Artemisia Absinthium is the botanical and Latin name for the plant Common Wormwood. The name “Artemisia” originates from the Greek Goddess Artemis, child of Zeus and Apollo’s twin sibling. Artemis was the goddess of forests and hills, of the hunt plus a defender of children. Artemis was later connected to the moon. It is believed that the Latin “Absinthium” comes from the Ancient Greek for “unenjoyable” or “without sweetness”, dealing with wormwood’s bitter taste.
The herb, oil and seeds generally known as Wormwood are from the Common Wormwood plant, a perennial herb which frequently grows in rocky areas and on arid ground in Asia, North Africa as well as the Mediterranean. It has been identified growing in regions of North America after spreading from people’s gardens. Other titles for common wormwood, or Artemisia Absinthium, are armoise, green ginger and grande wormwood.
Wormwood plants are pretty, because of their silver gray leaves and tiny yellow flowers. Wormwood oil is created in tiny glands on the leaves. The Artemisia group of plants can also include tarragon, sagebrush, sweet wormwood, Levant wormwood, silver king artemisia, Roman wormwood and southernwood. The Artemisia herbs are members of the Aster class of plants.
Wormwood has been utilized as a herbal medicine since ancient times as well as its medical uses include:-
– Easing labor pains in females.
– Counteracting poisoning from toadstools and hemlock.
– As an antiseptic.
– To help relieve digestive problems and also to promote digestion. Wormwood might be helpful in treating people who do not have enough gastric acid.
– As being a cardiac stimulant in pharmaceuticals.
– Reducing fevers.
– As being an anthelmintic to expel intestinal worms.
– As a tonic.
There’s investigation claiming that wormwood could be good at treating Alzheimer’s disease and Crohn’s disease.
Outcomes of Artemisia Absinthium
Wormwood is a crucial ingredient in the liquor Absinthe, the Green Fairy, which was prohibited in several countries in early 1900s. Absinthe is named after this herb that also provides the drink its characteristic bitter taste,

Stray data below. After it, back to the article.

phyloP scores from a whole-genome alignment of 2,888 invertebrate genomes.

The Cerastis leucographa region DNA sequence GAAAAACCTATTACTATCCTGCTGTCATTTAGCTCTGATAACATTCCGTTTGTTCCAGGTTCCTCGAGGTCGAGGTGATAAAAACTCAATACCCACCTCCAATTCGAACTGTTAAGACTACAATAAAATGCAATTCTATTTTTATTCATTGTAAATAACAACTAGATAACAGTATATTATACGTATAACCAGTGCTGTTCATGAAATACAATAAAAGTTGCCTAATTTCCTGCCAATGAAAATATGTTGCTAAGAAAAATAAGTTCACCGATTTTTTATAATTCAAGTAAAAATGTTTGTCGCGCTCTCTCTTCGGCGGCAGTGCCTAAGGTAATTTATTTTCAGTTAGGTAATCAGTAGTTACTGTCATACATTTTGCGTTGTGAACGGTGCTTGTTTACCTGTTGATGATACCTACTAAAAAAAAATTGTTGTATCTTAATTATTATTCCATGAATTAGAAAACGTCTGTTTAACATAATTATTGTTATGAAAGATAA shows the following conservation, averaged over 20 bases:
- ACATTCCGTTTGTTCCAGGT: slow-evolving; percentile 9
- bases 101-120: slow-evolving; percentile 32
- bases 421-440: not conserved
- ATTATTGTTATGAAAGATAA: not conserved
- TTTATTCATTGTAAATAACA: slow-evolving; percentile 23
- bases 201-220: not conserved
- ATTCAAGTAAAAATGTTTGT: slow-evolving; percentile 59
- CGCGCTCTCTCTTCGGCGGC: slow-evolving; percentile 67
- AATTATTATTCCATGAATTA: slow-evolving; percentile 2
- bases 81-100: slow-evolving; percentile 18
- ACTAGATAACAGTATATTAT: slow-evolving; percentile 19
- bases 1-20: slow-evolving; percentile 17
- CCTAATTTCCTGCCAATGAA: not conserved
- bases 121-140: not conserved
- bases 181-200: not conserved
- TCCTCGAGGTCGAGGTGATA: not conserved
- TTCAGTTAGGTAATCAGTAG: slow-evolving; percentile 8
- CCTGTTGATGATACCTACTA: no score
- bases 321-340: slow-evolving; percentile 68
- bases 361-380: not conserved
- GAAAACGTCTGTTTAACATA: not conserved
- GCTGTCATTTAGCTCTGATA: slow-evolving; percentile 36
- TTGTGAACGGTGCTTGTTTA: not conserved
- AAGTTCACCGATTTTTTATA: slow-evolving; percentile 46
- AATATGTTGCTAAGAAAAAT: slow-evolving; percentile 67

Absinthe was restricted due to its alleged psychedelic effects. It was believed to cause hallucinations and to drive people nuts. Absinthe had also been linked to the Bohemian culture of Parisian Montmartre with its loose morals, courtesans and artists and writers.
Wormwood contains the chemical thujone that’s said to be just like THC in the drug cannabis. There’s been an Absinthe revival ever since the 1990s when studies showed that Absinthe actually only comprised really small amounts of thujone and that it could be impossible to drink sufficient Absinthe, for the thujone to get harmful, because Absinthe is unquestionably a substantial spirit – you would be comatosed first!
Drinking Absinthe is simply as safe as drinking any strong spirit but it needs to be consumed moderately because it is about twice as strong as whisky and vodka.
Absinthe just is not real Absinthe devoid of Artemisia Absinthium. Many manufacturers make “fake” Absinthes using other herbs and flavorings however these are certainly not the true Green Fairy. If you would like the actual thing you must check they include thujone or Common Wormwood or use essences, like those from AbsintheKit.com, to create your individual Absinthe that contains Artemisia Absinthium.